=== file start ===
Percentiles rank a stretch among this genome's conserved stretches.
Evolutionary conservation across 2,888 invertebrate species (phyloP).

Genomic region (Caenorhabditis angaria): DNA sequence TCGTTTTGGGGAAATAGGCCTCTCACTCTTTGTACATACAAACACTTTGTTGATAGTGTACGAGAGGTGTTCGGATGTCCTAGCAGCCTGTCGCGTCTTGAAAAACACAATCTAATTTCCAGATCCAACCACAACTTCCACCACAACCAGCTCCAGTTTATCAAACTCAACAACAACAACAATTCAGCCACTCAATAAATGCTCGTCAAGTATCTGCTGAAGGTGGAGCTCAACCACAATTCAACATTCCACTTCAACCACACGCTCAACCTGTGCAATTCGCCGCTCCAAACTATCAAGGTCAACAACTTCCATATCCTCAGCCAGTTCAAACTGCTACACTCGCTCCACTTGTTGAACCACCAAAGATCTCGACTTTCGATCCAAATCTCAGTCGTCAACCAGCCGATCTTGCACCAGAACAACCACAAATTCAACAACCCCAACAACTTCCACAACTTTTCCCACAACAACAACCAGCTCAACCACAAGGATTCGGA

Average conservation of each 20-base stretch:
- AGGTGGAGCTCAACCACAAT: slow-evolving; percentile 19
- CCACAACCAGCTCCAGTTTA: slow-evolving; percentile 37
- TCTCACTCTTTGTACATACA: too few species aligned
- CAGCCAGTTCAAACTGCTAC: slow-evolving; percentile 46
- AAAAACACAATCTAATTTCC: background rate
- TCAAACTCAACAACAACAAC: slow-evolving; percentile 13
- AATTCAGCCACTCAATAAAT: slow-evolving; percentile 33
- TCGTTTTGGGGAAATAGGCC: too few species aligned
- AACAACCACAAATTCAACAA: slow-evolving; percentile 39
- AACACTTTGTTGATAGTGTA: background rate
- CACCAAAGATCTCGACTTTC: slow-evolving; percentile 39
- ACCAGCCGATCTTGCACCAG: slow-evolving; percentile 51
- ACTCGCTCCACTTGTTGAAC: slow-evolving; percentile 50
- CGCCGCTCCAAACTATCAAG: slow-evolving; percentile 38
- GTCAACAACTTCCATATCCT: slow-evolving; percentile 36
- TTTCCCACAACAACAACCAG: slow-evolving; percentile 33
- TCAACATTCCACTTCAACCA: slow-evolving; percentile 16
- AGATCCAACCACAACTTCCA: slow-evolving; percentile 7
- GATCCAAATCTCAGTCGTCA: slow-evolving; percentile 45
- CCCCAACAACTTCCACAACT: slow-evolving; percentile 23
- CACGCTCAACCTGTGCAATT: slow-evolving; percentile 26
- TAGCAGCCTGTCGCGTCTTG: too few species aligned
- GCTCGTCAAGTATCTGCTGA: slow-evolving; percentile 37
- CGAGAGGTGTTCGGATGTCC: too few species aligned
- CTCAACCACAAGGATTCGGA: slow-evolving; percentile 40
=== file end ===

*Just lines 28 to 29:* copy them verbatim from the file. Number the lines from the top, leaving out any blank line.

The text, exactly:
- CGAGAGGTGTTCGGATGTCC: too few species aligned
- CTCAACCACAAGGATTCGGA: slow-evolving; percentile 40